MANHASSET, NY – The Feinstein Institute for Medical Research last week hosted a three-day conference, the Merinoff World Congress 2013: HMGB1, where more than 150 people attended to discuss the role of HMGB1 in biology and disease.
High-mobility group protein B1 (HMGB1), which was discovered by Feinstein Institute researchers, is a protein that can be a drug target for many inflammatory diseases, including lupus, rheumatoid arthritis and inflammatory bowel disease.
“The people who have come together for this meeting are excited because major scientific advances are being presented here for the first time,” said Kevin J. Tracey, MD, president of the Feinstein Institute. “We’re learning about how HMGB1 interacts with the nervous system and how it can be involved in chronic pain syndromes, cognitive problems, and even cancer. Discussing the latest advances in HMGB1 research will provide us with knowledge to ideally make medicines and treatments that will help future patients.”
The Merinoff World Congress 2013: HMGB1 was held October 9-11. Lectures, meetings and poster sessions were held at the Feinstein Institute, located in Manhasset, and the Garden City Hotel. Attendees had the unique opportunity to learn about HMGB1 and network with the world's leading experts in the field. Topics addressed included the biology of HMGB1 structure and function, sterile inflammation and injury, release and signal transduction mechanisms, HMGB1 clinical measures and pathophysiology, and HMGB1 as a therapeutic target.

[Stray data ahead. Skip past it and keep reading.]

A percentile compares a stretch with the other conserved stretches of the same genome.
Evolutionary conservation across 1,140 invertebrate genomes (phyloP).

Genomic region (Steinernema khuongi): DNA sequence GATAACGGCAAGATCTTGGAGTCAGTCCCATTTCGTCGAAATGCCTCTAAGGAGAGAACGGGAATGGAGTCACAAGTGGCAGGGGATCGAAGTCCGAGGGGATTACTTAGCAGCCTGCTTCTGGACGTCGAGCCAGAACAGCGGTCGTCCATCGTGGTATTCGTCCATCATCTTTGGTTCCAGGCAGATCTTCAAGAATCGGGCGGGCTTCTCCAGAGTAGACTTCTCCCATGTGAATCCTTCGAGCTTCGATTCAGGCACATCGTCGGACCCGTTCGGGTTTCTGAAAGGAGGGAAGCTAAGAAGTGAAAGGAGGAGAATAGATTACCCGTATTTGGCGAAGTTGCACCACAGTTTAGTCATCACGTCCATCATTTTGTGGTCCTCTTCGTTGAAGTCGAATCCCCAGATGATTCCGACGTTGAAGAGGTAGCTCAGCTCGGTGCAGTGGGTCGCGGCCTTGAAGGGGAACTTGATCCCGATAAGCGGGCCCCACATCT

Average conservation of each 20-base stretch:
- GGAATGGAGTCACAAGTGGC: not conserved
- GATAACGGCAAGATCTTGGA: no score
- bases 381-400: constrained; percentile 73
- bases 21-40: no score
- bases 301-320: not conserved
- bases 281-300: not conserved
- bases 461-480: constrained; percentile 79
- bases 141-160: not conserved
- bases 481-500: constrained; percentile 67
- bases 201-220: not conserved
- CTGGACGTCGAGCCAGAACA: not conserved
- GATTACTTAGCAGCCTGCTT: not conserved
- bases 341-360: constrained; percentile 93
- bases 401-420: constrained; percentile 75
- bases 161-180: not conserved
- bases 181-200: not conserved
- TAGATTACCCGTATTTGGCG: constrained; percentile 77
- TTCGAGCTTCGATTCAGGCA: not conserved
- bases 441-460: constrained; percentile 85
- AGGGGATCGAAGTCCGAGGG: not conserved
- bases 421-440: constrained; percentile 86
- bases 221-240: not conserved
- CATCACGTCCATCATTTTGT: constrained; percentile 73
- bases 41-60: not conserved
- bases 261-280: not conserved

To learn more about the Merinoff World Congress 2013: HMGB1, click here.
About The Feinstein Institute for Medical Research
Headquartered in Manhasset, NY, The Feinstein Institute for Medical Research is home to international scientific leaders in many areas including Parkinson's disease, Alzheimer’s disease, psychiatric disorders, rheumatoid arthritis, lupus, sepsis, human genetics, pulmonary hypertension, leukemia, neuroimmunology, and medicinal chemistry. The Feinstein Institute, part of the North Shore-LIJ Health System, ranks in the top 6th percentile of all National Institutes of Health grants awarded to research centers. For more information, visit www.FeinsteinInstitute.org.